It is designed to be similar to the government’s Help to Buy scheme but with fewer restrictions. Loans can be used on existing homes as well as new builds, and borrowers do not need to be first-timers. They will own 100 per cent of their home.  

The interest rate of the loan varies between 5.99 per cent and 8.49 per cent, depending on circumstances and property type. 

It said its rate was comparable to Help to Buy when factoring in the condition that the government scheme’s loan does not need to be repaid for the first five years.   

“Having said that, our cost needs to be compared with the premium that a customer is paying when buying a new build,” Toader said. 

Proportunity can provide a loan up to six times income with a five per cent deposit. 

It accepts those with good credit scores who are either employed, self-employed or key workers.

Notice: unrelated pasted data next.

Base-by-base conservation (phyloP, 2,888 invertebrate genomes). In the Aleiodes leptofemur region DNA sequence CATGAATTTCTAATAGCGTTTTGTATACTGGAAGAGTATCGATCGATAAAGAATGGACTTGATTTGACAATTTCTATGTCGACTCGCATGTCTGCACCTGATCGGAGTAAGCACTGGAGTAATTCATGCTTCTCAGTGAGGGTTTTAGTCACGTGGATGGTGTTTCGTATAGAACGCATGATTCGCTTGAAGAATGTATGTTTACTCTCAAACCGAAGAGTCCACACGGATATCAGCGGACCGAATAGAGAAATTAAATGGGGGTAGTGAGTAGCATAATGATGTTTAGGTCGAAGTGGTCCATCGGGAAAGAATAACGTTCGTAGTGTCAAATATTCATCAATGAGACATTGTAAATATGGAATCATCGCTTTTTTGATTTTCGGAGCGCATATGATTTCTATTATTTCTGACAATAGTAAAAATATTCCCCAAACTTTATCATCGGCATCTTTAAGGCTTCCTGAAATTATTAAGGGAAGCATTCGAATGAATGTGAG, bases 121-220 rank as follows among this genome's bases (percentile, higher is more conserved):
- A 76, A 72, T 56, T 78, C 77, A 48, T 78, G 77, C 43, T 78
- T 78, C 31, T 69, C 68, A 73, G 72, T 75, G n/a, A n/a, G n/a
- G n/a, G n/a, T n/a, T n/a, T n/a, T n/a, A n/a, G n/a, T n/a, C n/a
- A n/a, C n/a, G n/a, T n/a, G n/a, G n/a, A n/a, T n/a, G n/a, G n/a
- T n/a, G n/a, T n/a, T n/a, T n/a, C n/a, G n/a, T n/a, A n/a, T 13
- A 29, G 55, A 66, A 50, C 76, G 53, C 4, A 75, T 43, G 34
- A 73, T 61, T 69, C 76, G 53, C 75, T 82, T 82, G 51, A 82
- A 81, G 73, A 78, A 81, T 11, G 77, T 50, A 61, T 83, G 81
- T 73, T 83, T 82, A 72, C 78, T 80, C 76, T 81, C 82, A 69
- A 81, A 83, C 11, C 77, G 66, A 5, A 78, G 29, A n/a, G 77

It launched in 2018 and its debt fund includes a range of private and institutional investors. It recently expanded its funding facilities to be able to lend £100m by the end of 2023. 

The firm’s growth and salaries are funded through venture capital partners while debt funding lines are used exclusively for lending from institutional lenders such as asset managers and commercial banks. 

The loan term matches the term of the main mortgage and has a fixed rate for the first five years. Customers can refix after five years. 

Monthly payments are interest-only. If the property value increases or decreases, the buyer and Proportunity share the gain or loss. 

It cannot be used for buy-to-let or houses in multiple occupancy (HMO) purchases but it does permit lodgers and allow borrowers to have buy-to-let investments in the background.